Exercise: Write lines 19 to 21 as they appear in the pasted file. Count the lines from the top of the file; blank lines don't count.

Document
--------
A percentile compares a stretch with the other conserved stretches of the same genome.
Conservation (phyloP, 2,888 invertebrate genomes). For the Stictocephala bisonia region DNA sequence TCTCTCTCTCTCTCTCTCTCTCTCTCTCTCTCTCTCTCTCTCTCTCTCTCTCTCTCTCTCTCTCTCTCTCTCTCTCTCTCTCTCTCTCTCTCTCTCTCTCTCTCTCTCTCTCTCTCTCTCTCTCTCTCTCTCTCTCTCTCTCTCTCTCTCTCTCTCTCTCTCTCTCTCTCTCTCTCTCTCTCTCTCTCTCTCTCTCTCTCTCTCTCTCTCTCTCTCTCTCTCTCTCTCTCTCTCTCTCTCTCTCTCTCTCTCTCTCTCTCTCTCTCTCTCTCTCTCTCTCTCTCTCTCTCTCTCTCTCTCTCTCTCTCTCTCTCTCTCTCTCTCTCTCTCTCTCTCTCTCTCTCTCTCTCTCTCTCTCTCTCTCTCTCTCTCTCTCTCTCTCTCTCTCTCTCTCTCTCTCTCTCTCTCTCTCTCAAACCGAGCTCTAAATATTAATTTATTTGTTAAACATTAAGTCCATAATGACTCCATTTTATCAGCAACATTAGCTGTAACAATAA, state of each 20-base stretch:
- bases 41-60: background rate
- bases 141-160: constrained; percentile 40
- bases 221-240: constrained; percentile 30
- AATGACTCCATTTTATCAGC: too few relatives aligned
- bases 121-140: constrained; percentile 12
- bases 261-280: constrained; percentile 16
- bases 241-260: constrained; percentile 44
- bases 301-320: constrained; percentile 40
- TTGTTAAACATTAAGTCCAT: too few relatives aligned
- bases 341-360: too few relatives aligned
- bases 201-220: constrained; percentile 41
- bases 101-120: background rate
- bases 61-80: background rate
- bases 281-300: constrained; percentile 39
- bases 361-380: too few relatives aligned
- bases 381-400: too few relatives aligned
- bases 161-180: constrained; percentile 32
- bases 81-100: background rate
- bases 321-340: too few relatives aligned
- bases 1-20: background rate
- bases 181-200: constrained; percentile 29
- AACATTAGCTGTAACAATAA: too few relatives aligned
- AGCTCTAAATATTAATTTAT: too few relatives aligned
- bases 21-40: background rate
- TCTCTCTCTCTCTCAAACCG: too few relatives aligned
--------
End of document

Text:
- bases 161-180: constrained; percentile 32
- bases 81-100: background rate
- bases 321-340: too few relatives aligned